My Alaska 2015 Gear List

Apr 1, 2015 | 0 comments


Packing is probably the hardest part of any trip preparation — especially when that trip is going to last 6 months and involve 4 seasons worth of weather conditions. What’s more, when you’re going to be flying with your gear, you’ll likely have to figure out how to fit it into 2 checked bags (under 50lbs each) and 2 carry-ons. As many times as I’ve done this in the last 3 years, it’s still a challenge, so I figured I would share my gear list here for others who may be interested in how one might go about accomplishing such a feat.

The Backpack:

I use an Osprey Viva 65 that I bought a couple years ago from REI and it continues to serve me well. I love this pack because it can be compressed small enough to bring as a carry-on for shorter trips, or expand large enough to carry about 45-50lbs of gear.

In the bottom compartment of the Osprey, I pack my sleeping bag. This year I finally upgraded my bulky old Walmart 45-degree bag to a Ledge Sports Featherlite 0-degree ultralight mummy bag. I expect to be using it down to about 20-degrees this summer, so I will do a review once I put it to the test. Initially though, I’m very happy with the design, compression size, and weight — it packs smaller than my old sleeping bag, weighs the same at 3.8lbs, and will offer far more warmth. This sleeping bag will also be serving as my regular bedding over the summer, as I’ll be living in a rustic cabin in the park. Not pictured, I also pack a thin inflatable Thermarest ground pad for extra insulation when camping.  

In addition to the sleeping bag, I also pack most of my clothing in my Osprey. These include a couple base layers (wool and synthetic long johns), and wool socks, mittens, hat, and a scarf or two. Though not pictured, I also always bring a couple casual clothes for days with nice weather, training weeks when I’m not in uniform, and weekends of course!

Outer layers that I bring include my Columbia omni-heat synthetic jacket (wonderfully warm and compressible!), and a couple pairs of pants. Also rain gear: super important. I have a Mountain Hardwear rain shell that I found at a thrift store brand new (!), and Outdoor Research full-zip rain pants. I’m a big fan of the full-zip pants — makes them super easy to put on and take off over other layers without having to take off your boots.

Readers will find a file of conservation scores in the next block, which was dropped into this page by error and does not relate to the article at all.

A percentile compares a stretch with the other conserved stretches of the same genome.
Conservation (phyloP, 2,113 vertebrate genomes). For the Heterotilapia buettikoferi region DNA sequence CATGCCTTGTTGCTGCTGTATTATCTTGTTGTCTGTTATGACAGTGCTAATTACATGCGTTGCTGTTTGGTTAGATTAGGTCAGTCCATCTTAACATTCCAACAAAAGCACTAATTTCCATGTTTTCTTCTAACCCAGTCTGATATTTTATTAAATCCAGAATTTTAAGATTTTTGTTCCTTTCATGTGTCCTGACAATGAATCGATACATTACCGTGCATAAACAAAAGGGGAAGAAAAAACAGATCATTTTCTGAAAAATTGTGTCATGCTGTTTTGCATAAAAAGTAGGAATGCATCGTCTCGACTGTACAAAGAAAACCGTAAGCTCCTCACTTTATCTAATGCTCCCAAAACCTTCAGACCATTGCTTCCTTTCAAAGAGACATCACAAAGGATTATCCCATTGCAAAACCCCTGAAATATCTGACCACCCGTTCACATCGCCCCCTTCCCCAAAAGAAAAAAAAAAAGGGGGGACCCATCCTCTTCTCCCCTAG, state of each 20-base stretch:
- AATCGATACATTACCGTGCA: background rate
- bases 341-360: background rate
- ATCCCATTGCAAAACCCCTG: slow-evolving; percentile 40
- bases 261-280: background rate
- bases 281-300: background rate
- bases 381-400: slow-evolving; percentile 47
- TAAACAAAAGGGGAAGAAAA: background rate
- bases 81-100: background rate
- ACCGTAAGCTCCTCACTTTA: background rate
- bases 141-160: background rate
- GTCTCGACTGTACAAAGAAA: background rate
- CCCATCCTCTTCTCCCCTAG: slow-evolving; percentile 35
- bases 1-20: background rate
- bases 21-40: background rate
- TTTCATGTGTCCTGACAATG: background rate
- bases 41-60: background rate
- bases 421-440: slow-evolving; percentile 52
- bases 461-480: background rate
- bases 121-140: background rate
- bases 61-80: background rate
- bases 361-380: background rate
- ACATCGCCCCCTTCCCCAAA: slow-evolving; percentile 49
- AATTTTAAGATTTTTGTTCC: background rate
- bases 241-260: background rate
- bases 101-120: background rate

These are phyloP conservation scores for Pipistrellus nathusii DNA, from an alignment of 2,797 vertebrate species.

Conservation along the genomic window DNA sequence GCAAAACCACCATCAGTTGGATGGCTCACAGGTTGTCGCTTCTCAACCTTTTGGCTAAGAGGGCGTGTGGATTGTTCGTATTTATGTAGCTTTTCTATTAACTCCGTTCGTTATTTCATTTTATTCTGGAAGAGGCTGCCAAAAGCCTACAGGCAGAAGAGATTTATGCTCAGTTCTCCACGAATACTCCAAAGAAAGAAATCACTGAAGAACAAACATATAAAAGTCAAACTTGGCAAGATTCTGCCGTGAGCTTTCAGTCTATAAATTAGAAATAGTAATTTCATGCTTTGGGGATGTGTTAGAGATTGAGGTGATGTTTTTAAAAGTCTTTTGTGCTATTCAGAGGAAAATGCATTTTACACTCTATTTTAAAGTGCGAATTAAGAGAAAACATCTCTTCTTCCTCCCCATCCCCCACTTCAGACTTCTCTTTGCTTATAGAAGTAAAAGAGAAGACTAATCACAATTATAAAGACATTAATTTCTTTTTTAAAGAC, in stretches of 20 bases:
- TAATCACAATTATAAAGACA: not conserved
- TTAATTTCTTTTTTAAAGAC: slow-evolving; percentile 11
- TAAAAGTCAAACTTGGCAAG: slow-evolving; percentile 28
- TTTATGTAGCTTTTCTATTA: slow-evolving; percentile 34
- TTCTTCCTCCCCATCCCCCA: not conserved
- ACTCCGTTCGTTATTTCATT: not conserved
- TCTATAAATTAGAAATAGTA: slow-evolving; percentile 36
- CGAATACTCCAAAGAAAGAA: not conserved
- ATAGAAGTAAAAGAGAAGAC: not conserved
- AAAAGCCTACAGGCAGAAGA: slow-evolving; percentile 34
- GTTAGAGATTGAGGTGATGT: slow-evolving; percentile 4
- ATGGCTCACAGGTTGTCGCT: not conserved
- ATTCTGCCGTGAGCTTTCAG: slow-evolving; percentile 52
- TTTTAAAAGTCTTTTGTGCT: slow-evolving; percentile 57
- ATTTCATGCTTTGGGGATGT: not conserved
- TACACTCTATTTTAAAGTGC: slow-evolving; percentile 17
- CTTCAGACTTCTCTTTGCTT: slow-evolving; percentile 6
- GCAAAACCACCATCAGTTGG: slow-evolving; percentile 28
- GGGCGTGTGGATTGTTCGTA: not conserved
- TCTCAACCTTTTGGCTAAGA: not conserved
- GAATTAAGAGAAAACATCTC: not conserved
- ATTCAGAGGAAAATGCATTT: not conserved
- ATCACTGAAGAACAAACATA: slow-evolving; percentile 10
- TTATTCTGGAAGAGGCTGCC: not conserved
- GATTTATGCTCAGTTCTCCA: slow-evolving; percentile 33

And finally, my backpack will hold the rest of my small essentials: these include my knife, headlamp, rope and paracord, notebook,  and sunglasses. Not pictured, my smaller gear also includes toiletries (can’t forget those!), 32oz water bottle, and Aquamira water treatment drops.

The Duffle

In a larger duffle bag, I carry the bulk of my gear, the bigger, heavy, awkward-shaped items that wouldn’t fit into my backpack.

My tent is just a basic 2-person backpack tent from Walmart that will fit in my Osprey when I go camping. One day I will upgrade to a smaller, lighter one, but for now this gets the job done. Not pictured, my other camping equipment includes a backpacking camp stove and a set of camp cookware.

Shoes are the worst to have to pack. I hate them. But alas, they are probably one of the more necessary items. For a summer in Alaska, I bring my Xtratufs, my uniform hiking boots, shine-able boots (also for uniform), and my running shoes.  If I have extra space, I’d also probably throw in some shower/camp flip flops just for kicks.

What is a park ranger without a uniform? Probably just some hippie living in the woods! Well, we certainly can’t forget the Green & Grey, though it does take up a bit of space and will need a TON of ironing when I get to the park.

As a writer/photographer/general media geek, my camera equipment is of course one of the most important things I bring. I shoot with a Nikon D7000 and GoPro Hero3, and will also be bringing my tripod.

And finally, we have our day pack, which will probably be my most used daily item over the summer. This year I splurged on the TETON Sports Oasis 1200 Hydration Pack, since my old backpack finally reached an unacceptable level of grossness and disrepair. I am super impressed with the Oasis 1200 though — It fits my 15″ laptop for when I fly, as well as my Nikon and other media equipment. In addition, it also comes with a 3 liter hydration bladder for those longer day hikes, and features a sternum strap and waist belt for better weight distribution. It is literally everything I’ve ever wanted in a backpack. so I hope it lasts me a long time! I’ll try to do a full gear review soon so you can see what it looks like in action!

I think that just about sums up the majority of my gear list for this summer. (And I hope you liked my super-shoddy “studio shots” of my equipment, featuring the wrinkled white  background sheet! ;P WHATEVER GUYS, not going for perfection here this time!). I’ve probably forgotten to mention a few things, but hopefully this will give you an idea of what one packs for a summer with the National Park Service in Alaska.


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